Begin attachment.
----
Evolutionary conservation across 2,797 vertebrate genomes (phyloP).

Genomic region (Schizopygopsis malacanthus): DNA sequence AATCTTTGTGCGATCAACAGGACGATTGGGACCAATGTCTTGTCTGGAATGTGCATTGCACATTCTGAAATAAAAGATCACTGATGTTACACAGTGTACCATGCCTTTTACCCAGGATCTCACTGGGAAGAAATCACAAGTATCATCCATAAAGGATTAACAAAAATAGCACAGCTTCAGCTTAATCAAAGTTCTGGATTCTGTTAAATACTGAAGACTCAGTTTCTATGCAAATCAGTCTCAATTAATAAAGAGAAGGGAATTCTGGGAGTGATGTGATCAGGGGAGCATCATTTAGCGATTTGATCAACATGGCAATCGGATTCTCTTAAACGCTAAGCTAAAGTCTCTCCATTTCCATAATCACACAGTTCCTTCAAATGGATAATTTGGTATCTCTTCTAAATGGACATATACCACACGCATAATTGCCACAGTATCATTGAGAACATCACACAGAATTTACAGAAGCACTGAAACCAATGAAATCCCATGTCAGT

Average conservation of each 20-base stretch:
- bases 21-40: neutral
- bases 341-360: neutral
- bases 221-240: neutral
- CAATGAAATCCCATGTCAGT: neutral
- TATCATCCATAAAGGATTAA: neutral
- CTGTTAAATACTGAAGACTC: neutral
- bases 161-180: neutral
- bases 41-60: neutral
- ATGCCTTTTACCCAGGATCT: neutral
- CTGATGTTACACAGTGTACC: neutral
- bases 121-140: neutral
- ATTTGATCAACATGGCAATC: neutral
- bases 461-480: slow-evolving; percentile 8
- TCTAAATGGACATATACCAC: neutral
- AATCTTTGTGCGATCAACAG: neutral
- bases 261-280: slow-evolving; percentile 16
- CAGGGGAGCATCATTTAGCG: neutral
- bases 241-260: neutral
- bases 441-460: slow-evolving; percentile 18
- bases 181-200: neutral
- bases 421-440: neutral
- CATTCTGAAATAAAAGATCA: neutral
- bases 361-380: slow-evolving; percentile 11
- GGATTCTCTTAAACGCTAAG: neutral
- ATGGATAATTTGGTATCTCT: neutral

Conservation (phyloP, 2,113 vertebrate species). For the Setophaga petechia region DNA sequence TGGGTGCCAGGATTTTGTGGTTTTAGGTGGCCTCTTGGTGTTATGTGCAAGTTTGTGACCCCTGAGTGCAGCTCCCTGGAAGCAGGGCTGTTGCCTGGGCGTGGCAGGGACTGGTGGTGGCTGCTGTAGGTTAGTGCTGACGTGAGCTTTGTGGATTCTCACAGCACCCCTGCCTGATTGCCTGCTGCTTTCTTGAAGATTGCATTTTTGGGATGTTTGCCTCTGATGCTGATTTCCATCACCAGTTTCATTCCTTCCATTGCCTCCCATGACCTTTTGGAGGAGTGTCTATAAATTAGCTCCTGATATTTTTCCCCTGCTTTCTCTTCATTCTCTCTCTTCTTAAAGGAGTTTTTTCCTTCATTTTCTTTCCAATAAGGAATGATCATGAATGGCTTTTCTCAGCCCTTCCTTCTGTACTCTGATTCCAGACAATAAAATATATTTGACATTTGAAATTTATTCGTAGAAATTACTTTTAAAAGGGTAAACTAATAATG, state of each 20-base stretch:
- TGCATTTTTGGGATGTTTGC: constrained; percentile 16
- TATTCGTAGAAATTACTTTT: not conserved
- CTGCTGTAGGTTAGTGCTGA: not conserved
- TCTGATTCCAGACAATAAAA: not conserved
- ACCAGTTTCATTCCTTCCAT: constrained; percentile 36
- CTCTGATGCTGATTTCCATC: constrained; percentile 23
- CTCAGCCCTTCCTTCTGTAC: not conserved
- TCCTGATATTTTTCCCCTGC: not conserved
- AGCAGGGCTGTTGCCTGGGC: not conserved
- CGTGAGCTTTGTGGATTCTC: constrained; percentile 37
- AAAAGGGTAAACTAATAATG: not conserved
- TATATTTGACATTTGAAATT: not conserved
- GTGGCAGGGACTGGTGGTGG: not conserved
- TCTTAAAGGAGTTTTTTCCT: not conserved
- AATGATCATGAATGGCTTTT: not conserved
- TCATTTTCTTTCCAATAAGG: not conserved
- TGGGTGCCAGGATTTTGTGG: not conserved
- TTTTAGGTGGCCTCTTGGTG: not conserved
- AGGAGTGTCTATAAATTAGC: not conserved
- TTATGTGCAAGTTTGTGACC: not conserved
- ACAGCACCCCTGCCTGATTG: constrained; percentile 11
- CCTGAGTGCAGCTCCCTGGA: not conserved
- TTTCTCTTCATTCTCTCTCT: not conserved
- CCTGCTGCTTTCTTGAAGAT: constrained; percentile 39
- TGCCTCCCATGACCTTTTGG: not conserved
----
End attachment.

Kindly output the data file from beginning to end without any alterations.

Evolutionary conservation across 2,797 vertebrate genomes (phyloP).

Genomic region (Schizopygopsis malacanthus): DNA sequence AATCTTTGTGCGATCAACAGGACGATTGGGACCAATGTCTTGTCTGGAATGTGCATTGCACATTCTGAAATAAAAGATCACTGATGTTACACAGTGTACCATGCCTTTTACCCAGGATCTCACTGGGAAGAAATCACAAGTATCATCCATAAAGGATTAACAAAAATAGCACAGCTTCAGCTTAATCAAAGTTCTGGATTCTGTTAAATACTGAAGACTCAGTTTCTATGCAAATCAGTCTCAATTAATAAAGAGAAGGGAATTCTGGGAGTGATGTGATCAGGGGAGCATCATTTAGCGATTTGATCAACATGGCAATCGGATTCTCTTAAACGCTAAGCTAAAGTCTCTCCATTTCCATAATCACACAGTTCCTTCAAATGGATAATTTGGTATCTCTTCTAAATGGACATATACCACACGCATAATTGCCACAGTATCATTGAGAACATCACACAGAATTTACAGAAGCACTGAAACCAATGAAATCCCATGTCAGT

Average conservation of each 20-base stretch:
- bases 21-40: neutral
- bases 341-360: neutral
- bases 221-240: neutral
- CAATGAAATCCCATGTCAGT: neutral
- TATCATCCATAAAGGATTAA: neutral
- CTGTTAAATACTGAAGACTC: neutral
- bases 161-180: neutral
- bases 41-60: neutral
- ATGCCTTTTACCCAGGATCT: neutral
- CTGATGTTACACAGTGTACC: neutral
- bases 121-140: neutral
- ATTTGATCAACATGGCAATC: neutral
- bases 461-480: slow-evolving; percentile 8
- TCTAAATGGACATATACCAC: neutral
- AATCTTTGTGCGATCAACAG: neutral
- bases 261-280: slow-evolving; percentile 16
- CAGGGGAGCATCATTTAGCG: neutral
- bases 241-260: neutral
- bases 441-460: slow-evolving; percentile 18
- bases 181-200: neutral
- bases 421-440: neutral
- CATTCTGAAATAAAAGATCA: neutral
- bases 361-380: slow-evolving; percentile 11
- GGATTCTCTTAAACGCTAAG: neutral
- ATGGATAATTTGGTATCTCT: neutral

Conservation (phyloP, 2,113 vertebrate species). For the Setophaga petechia region DNA sequence TGGGTGCCAGGATTTTGTGGTTTTAGGTGGCCTCTTGGTGTTATGTGCAAGTTTGTGACCCCTGAGTGCAGCTCCCTGGAAGCAGGGCTGTTGCCTGGGCGTGGCAGGGACTGGTGGTGGCTGCTGTAGGTTAGTGCTGACGTGAGCTTTGTGGATTCTCACAGCACCCCTGCCTGATTGCCTGCTGCTTTCTTGAAGATTGCATTTTTGGGATGTTTGCCTCTGATGCTGATTTCCATCACCAGTTTCATTCCTTCCATTGCCTCCCATGACCTTTTGGAGGAGTGTCTATAAATTAGCTCCTGATATTTTTCCCCTGCTTTCTCTTCATTCTCTCTCTTCTTAAAGGAGTTTTTTCCTTCATTTTCTTTCCAATAAGGAATGATCATGAATGGCTTTTCTCAGCCCTTCCTTCTGTACTCTGATTCCAGACAATAAAATATATTTGACATTTGAAATTTATTCGTAGAAATTACTTTTAAAAGGGTAAACTAATAATG, state of each 20-base stretch:
- TGCATTTTTGGGATGTTTGC: constrained; percentile 16
- TATTCGTAGAAATTACTTTT: not conserved
- CTGCTGTAGGTTAGTGCTGA: not conserved
- TCTGATTCCAGACAATAAAA: not conserved
- ACCAGTTTCATTCCTTCCAT: constrained; percentile 36
- CTCTGATGCTGATTTCCATC: constrained; percentile 23
- CTCAGCCCTTCCTTCTGTAC: not conserved
- TCCTGATATTTTTCCCCTGC: not conserved
- AGCAGGGCTGTTGCCTGGGC: not conserved
- CGTGAGCTTTGTGGATTCTC: constrained; percentile 37
- AAAAGGGTAAACTAATAATG: not conserved
- TATATTTGACATTTGAAATT: not conserved
- GTGGCAGGGACTGGTGGTGG: not conserved
- TCTTAAAGGAGTTTTTTCCT: not conserved
- AATGATCATGAATGGCTTTT: not conserved
- TCATTTTCTTTCCAATAAGG: not conserved
- TGGGTGCCAGGATTTTGTGG: not conserved
- TTTTAGGTGGCCTCTTGGTG: not conserved
- AGGAGTGTCTATAAATTAGC: not conserved
- TTATGTGCAAGTTTGTGACC: not conserved
- ACAGCACCCCTGCCTGATTG: constrained; percentile 11
- CCTGAGTGCAGCTCCCTGGA: not conserved
- TTTCTCTTCATTCTCTCTCT: not conserved
- CCTGCTGCTTTCTTGAAGAT: constrained; percentile 39
- TGCCTCCCATGACCTTTTGG: not conserved